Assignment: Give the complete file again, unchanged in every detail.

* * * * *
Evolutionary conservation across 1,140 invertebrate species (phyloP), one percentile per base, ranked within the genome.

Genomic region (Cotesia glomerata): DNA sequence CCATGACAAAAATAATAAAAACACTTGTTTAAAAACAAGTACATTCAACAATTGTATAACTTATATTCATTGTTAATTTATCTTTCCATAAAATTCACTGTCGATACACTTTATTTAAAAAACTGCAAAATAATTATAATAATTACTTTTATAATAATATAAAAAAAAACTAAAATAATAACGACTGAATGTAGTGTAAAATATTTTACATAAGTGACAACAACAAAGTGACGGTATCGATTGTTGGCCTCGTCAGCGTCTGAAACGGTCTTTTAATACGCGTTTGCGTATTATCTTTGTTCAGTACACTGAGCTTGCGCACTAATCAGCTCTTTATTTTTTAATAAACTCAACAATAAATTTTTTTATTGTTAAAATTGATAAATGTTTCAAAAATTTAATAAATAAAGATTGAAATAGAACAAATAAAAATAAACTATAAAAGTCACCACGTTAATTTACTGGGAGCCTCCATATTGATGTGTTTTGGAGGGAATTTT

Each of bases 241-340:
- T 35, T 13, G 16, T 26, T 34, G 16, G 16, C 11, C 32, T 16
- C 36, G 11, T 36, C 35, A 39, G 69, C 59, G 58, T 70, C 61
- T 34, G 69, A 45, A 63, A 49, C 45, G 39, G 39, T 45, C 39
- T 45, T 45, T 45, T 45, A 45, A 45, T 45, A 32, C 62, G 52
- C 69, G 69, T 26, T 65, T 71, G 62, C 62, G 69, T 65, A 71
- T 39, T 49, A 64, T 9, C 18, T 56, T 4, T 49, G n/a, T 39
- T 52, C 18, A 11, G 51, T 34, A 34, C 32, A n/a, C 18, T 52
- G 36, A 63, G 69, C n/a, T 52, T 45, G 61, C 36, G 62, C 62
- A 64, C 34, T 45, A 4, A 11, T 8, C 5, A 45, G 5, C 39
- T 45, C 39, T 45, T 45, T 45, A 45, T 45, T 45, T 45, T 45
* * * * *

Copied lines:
Evolutionary conservation across 1,140 invertebrate species (phyloP), one percentile per base, ranked within the genome.

Genomic region (Cotesia glomerata): DNA sequence CCATGACAAAAATAATAAAAACACTTGTTTAAAAACAAGTACATTCAACAATTGTATAACTTATATTCATTGTTAATTTATCTTTCCATAAAATTCACTGTCGATACACTTTATTTAAAAAACTGCAAAATAATTATAATAATTACTTTTATAATAATATAAAAAAAAACTAAAATAATAACGACTGAATGTAGTGTAAAATATTTTACATAAGTGACAACAACAAAGTGACGGTATCGATTGTTGGCCTCGTCAGCGTCTGAAACGGTCTTTTAATACGCGTTTGCGTATTATCTTTGTTCAGTACACTGAGCTTGCGCACTAATCAGCTCTTTATTTTTTAATAAACTCAACAATAAATTTTTTTATTGTTAAAATTGATAAATGTTTCAAAAATTTAATAAATAAAGATTGAAATAGAACAAATAAAAATAAACTATAAAAGTCACCACGTTAATTTACTGGGAGCCTCCATATTGATGTGTTTTGGAGGGAATTTT

Each of bases 241-340:
- T 35, T 13, G 16, T 26, T 34, G 16, G 16, C 11, C 32, T 16
- C 36, G 11, T 36, C 35, A 39, G 69, C 59, G 58, T 70, C 61
- T 34, G 69, A 45, A 63, A 49, C 45, G 39, G 39, T 45, C 39
- T 45, T 45, T 45, T 45, A 45, A 45, T 45, A 32, C 62, G 52
- C 69, G 69, T 26, T 65, T 71, G 62, C 62, G 69, T 65, A 71
- T 39, T 49, A 64, T 9, C 18, T 56, T 4, T 49, G n/a, T 39
- T 52, C 18, A 11, G 51, T 34, A 34, C 32, A n/a, C 18, T 52
- G 36, A 63, G 69, C n/a, T 52, T 45, G 61, C 36, G 62, C 62
- A 64, C 34, T 45, A 4, A 11, T 8, C 5, A 45, G 5, C 39
- T 45, C 39, T 45, T 45, T 45, A 45, T 45, T 45, T 45, T 45